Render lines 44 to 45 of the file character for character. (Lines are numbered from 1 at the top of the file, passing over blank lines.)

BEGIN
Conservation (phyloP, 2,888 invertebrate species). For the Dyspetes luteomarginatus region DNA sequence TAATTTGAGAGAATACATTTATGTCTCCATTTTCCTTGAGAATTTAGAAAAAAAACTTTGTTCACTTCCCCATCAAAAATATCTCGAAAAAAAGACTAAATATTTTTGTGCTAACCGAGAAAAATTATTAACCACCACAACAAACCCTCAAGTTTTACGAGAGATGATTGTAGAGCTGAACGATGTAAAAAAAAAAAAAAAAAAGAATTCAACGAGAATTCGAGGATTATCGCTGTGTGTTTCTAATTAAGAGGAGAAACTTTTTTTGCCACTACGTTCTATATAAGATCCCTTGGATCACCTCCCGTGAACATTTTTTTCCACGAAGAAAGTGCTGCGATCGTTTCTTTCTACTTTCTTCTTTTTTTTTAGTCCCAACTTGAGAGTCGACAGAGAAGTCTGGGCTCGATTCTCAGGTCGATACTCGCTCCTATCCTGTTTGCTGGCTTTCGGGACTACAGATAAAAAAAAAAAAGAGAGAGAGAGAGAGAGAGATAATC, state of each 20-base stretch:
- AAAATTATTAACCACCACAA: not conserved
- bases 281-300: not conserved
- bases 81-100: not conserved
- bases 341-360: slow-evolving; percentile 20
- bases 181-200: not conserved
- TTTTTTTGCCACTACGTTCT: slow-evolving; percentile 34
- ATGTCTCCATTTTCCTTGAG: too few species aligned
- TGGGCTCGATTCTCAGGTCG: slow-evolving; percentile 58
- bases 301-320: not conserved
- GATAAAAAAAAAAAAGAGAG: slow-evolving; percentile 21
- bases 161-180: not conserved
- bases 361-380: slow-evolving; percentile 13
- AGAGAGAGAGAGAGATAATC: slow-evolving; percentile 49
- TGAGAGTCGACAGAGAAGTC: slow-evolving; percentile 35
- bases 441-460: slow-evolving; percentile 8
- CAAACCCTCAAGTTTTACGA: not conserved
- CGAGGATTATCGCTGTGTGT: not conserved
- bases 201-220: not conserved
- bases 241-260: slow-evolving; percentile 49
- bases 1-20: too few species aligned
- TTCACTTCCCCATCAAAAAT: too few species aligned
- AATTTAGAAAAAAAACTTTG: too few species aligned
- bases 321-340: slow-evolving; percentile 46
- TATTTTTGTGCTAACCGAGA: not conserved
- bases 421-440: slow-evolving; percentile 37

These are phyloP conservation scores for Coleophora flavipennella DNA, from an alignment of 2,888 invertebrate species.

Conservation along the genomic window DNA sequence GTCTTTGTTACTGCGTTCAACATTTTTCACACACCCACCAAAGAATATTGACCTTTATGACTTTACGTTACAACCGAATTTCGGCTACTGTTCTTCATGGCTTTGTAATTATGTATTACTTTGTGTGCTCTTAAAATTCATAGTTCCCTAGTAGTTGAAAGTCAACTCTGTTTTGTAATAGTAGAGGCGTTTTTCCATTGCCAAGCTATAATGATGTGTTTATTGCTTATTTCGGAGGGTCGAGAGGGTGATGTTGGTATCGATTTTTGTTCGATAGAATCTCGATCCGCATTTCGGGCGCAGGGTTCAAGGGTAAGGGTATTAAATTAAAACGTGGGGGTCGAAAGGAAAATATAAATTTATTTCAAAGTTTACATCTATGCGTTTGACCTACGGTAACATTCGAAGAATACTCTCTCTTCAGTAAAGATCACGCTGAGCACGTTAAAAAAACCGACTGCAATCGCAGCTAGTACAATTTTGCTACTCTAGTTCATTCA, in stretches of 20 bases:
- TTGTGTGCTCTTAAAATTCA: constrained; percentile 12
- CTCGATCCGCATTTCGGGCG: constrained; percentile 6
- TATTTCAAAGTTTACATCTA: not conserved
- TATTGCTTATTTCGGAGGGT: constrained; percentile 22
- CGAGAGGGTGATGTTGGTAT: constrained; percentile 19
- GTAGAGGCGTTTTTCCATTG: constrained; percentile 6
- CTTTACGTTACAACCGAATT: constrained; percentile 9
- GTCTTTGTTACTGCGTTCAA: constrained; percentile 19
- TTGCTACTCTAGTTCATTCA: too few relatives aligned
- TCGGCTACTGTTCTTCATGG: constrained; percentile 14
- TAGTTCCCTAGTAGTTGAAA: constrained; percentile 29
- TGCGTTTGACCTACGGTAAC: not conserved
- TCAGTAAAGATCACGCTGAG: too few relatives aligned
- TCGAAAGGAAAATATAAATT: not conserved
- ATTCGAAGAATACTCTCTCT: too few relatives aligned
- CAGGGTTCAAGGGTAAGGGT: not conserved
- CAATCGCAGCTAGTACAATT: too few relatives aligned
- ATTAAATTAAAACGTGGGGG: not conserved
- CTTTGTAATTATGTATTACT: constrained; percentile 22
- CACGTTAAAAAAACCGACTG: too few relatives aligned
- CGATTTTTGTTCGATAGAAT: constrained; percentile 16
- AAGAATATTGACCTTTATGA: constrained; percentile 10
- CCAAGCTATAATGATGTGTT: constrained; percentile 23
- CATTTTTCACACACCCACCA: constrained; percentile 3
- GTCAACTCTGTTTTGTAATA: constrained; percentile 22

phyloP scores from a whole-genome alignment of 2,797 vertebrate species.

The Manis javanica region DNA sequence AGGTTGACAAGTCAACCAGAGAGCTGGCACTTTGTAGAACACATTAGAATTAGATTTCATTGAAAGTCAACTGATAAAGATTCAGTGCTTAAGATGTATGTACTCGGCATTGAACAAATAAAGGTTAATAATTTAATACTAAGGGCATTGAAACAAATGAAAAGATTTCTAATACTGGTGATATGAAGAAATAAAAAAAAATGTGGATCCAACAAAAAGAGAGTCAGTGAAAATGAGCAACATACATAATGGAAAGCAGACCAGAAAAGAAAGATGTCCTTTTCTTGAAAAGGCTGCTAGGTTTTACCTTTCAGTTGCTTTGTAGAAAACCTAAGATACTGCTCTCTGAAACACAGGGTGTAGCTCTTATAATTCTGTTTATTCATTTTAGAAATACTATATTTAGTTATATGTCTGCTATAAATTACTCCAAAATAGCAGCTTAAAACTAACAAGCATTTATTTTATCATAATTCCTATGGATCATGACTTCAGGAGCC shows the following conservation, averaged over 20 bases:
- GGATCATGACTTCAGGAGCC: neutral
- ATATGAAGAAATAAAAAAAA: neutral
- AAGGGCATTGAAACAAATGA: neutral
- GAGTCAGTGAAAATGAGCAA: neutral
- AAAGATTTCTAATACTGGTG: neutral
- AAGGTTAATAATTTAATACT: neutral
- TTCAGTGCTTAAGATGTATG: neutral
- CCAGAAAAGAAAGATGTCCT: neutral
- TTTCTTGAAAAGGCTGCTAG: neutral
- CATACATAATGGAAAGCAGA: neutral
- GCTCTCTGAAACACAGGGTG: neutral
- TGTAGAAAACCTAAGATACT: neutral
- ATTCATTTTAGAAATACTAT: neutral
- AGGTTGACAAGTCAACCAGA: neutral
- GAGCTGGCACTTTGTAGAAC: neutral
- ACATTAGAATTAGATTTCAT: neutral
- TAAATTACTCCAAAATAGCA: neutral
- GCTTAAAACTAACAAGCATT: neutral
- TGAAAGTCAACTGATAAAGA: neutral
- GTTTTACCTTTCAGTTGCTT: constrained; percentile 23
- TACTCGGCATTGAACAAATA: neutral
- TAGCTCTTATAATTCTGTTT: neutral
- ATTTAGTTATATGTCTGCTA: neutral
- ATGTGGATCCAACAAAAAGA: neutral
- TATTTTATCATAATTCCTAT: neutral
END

- CAGGGTTCAAGGGTAAGGGT: not conserved
- CAATCGCAGCTAGTACAATT: too few relatives aligned